In its first ever ruling on damages under the Merger Regulation, the Court of First Instance has ruled that Schneider must be partially compensated for the loss sustained as a result of the illegal prohibition of its merger with Legrand. The Court held that "the grave and manifest failure by the Commission to have regard to Schneider's rights of defence constitutes a sufficiently serious breach of Community law to confer such a right". 

The ruling has come as a surprise and strikes a further blow to the Commission's Competition Directorate General, following the string of annulment decisions by the Court in 2002 and the more recent Impala judgment in which the Court annulled a Commission clearance decision. As a result, the Commission may be expected to become more cautious in its analysis of merger cases, potentially leading to more protracted and more expensive procedures for companies involved in mergers.


In October 2001, the EC Commission prohibited Schneider's completed acquisition of Legrand. Schneider and Legrand are the two principal French manufacturers of electrical equipment and the Commission had concerns that the merger would considerably weaken the operation of the market in a number of countries, but particularly in France. The Commission concluded that Schneider failed to put forward in good time adequate undertakings to address these issues and the transaction was blocked.

Schneider appealed to the CFI under the expedited procedure and the Commission's decision was annulled in October 2002. Schneider argued that there was a substantial discrepancy between the statement of objections which was sent to the parties and the Commission's final decision prohibiting the merger. In the statement of objections, the emphasis was placed on the parties' overlapping activities in certain markets, and the strengthening of Schneider in relation to the wholesalers as a result. In the prohibition decision, the Commission referred to conglomerate effects of the transaction. This discrepancy meant that it had not been possible for Schneider to submit appropriate remedies to address these concerns, and the Court upheld Schneider's claim that its rights of defence had been breached and annulled the Commission's prohibition decision.

Schneider subsequently brought an action for damages against the Commission, claiming €1.66 billion as compensation for the harm it suffered as a result of the Commission blocking its merger with Legrand.


The Court starts by looking at the threshold, set out in its caselaw, at which the Community incurs liability for damages for unlawful conduct by its institutions or by its servants in the performance of their duties.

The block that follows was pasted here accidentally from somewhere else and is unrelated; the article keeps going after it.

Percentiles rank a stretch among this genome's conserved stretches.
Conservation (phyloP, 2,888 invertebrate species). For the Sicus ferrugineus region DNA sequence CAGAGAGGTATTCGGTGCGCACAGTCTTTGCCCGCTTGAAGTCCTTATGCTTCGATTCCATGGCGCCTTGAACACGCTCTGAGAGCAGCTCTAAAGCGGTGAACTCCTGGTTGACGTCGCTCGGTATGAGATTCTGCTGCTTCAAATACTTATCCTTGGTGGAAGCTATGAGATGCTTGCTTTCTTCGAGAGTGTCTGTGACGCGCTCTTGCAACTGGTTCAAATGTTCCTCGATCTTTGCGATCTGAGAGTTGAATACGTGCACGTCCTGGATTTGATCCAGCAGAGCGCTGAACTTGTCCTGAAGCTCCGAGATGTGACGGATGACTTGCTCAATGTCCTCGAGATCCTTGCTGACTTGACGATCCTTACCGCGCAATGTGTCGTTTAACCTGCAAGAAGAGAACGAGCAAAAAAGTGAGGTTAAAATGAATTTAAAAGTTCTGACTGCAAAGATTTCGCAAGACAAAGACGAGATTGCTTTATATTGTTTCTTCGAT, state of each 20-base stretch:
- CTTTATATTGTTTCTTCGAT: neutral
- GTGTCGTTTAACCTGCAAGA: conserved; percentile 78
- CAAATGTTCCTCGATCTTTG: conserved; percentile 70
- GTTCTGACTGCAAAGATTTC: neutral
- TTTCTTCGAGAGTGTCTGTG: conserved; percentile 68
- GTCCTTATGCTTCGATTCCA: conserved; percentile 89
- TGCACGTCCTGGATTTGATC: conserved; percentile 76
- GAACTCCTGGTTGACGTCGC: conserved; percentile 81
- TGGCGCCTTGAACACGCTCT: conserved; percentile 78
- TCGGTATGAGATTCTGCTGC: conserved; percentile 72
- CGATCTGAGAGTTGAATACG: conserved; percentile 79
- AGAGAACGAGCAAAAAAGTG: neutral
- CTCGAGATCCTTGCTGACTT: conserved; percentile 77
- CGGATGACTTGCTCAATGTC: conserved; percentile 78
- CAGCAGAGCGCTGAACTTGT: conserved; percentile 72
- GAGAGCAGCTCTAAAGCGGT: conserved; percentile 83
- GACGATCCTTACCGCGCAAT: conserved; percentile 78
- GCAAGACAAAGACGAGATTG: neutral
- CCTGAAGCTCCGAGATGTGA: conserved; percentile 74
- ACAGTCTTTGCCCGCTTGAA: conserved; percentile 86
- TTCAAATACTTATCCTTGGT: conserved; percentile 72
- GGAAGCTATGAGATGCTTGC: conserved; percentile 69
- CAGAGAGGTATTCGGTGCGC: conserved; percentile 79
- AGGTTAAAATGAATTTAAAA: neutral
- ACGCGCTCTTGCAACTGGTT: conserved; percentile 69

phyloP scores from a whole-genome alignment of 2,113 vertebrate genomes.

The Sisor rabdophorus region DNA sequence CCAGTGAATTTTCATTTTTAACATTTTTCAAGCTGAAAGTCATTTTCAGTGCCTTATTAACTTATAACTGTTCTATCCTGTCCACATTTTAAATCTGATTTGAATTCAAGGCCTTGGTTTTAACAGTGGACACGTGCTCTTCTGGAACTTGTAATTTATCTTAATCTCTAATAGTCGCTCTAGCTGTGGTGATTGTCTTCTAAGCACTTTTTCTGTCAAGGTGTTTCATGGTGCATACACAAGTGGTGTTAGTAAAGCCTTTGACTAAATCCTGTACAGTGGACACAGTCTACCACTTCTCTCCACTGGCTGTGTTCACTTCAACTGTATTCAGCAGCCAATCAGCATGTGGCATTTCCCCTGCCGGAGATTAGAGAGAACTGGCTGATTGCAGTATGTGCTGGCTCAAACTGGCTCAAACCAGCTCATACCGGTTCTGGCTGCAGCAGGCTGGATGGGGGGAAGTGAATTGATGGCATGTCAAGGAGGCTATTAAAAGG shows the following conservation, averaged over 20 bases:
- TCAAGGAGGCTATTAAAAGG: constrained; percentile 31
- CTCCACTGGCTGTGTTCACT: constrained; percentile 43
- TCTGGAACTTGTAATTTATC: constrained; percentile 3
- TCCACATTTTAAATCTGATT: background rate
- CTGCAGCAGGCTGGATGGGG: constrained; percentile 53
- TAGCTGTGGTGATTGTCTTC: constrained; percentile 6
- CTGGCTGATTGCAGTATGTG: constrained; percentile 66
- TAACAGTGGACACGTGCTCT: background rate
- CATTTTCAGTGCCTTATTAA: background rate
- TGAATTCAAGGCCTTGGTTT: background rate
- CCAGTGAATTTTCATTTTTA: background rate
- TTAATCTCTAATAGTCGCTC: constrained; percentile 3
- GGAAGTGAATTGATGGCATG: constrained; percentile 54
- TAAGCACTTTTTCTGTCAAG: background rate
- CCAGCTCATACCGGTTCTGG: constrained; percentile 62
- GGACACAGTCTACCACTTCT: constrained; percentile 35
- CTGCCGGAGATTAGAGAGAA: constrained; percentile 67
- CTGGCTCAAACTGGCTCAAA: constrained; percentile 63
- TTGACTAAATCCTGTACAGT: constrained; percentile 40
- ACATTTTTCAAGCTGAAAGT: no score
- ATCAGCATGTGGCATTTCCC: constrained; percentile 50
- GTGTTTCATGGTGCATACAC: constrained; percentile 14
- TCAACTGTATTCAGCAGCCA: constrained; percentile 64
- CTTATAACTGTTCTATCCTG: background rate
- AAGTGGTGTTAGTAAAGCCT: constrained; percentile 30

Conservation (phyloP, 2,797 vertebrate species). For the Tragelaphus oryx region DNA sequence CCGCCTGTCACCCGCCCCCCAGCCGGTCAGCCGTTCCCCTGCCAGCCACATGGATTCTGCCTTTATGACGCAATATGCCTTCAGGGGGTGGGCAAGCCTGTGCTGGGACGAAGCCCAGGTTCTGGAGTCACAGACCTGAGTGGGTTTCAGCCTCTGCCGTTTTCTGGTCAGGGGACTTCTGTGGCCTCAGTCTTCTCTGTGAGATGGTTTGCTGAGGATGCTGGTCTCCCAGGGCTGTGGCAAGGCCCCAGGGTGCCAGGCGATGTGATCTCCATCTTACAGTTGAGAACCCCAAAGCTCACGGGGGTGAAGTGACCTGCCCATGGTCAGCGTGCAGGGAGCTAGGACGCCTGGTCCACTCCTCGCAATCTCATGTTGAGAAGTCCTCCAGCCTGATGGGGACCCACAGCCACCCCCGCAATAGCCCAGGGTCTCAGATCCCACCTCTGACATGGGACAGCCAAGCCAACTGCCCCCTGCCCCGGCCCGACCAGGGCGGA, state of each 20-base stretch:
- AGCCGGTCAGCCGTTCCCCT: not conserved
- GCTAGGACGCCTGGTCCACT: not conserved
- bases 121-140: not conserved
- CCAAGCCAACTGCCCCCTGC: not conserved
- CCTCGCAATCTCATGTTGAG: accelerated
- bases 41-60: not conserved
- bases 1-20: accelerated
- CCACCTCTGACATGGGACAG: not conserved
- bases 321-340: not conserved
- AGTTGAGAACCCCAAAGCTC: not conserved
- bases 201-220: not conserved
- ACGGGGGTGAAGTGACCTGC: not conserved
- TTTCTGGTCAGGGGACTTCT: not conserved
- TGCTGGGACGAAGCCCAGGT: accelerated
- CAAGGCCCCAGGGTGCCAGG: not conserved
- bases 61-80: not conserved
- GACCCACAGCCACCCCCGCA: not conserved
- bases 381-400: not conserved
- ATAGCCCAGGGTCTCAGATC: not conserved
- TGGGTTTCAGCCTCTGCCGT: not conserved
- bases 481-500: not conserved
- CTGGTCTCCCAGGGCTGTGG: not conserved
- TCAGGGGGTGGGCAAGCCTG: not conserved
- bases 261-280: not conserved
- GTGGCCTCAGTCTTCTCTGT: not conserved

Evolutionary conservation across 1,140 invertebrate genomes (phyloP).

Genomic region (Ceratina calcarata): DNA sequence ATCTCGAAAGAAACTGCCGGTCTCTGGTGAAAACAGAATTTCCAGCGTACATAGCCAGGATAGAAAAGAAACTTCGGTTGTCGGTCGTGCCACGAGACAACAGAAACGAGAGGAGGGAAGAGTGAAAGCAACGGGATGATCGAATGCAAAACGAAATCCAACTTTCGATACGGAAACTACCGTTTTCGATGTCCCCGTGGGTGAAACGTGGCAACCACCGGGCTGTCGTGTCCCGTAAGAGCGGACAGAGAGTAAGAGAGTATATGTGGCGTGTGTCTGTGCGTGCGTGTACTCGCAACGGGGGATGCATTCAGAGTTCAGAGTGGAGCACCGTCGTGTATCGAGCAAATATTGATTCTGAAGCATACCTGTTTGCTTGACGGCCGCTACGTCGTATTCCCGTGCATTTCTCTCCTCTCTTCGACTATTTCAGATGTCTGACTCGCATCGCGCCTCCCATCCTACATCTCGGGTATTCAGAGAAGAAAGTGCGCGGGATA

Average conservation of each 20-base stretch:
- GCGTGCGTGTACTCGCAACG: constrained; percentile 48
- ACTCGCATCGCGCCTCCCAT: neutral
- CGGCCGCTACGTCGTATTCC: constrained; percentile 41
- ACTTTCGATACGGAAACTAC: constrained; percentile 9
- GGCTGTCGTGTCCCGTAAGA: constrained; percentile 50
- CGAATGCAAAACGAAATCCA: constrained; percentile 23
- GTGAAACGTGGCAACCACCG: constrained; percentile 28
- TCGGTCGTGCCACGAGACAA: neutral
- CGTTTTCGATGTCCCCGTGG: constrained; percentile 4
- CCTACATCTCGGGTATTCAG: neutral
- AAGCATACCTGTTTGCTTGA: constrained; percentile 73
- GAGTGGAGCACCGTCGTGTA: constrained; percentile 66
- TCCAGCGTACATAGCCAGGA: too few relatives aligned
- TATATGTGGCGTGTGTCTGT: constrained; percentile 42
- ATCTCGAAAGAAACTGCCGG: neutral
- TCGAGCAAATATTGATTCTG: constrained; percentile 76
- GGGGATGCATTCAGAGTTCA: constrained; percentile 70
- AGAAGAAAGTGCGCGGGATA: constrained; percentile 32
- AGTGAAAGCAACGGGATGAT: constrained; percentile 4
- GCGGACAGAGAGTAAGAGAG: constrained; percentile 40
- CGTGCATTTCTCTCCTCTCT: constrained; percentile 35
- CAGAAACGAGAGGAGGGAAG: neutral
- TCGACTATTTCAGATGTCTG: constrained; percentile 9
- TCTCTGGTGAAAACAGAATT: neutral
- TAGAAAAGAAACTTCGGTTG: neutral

The test is whether there was 'a grave and manifest disregard of the limits of their powers of assessment'. The rule takes into account the complexity of the situations to be regulated, difficulties in the application or interpretation of the legislation and the margin of discretion available to the Commission in its appraisal and in the application of rules such as the competition law provisions.

However, in cases where there is a considerably reduced or even no discretion, the mere infringement of Community law may be sufficient to establish the existence of a sufficiently serious breach.

Article 18 of the EC Merger Regulation provides that, before taking any decision, the Commission must, at every stage of the procedure, give the undertakings concerned the opportunity of making known their views on the objections against them. The Commission shall base its decision only on objections on which the parties have been able to submit their observations. This type of measure does not leave any margin for discretion or interpretation.

The Court finds that the infringement of Schneider's right to be heard before the adoption of the decision under this provision is a straightforward procedural measure, and failure to observe this requirement cannot be justified by any particular constraints to which the Commission was subject or by any margin of discretion. The Commission's failure to respect Schneider's rights of defence is therefore in itself a serious and manifest failure, which entails an obligation to make compensation for its harmful consequences.

Moving to the loss eligible for compensation, the Court considers that Schneider has a right to compensation in respect of two categories of financial loss it incurred:

  • expenses incurred in relation to the merger control procedure when the Commission re-examined the merger following the CFI's annulment ruling, and
  • reduction in the divestiture price which Schneider had to concede to Wendel/KKR in order to obtain a postponement of the execution of that divestiture. The Court agrees to two-thirds of this loss to be compensated, as it considers that Schneider had itself contributed to its own loss (by assuming the real risk that the merger would subsequently be declared incompatible and that resale of the shareholding in Legrand would be the inevitable consequence).

The parties must inform the Court of the amount of the first category of loss within the next three months. The second category of loss will be assessed by an independent expert.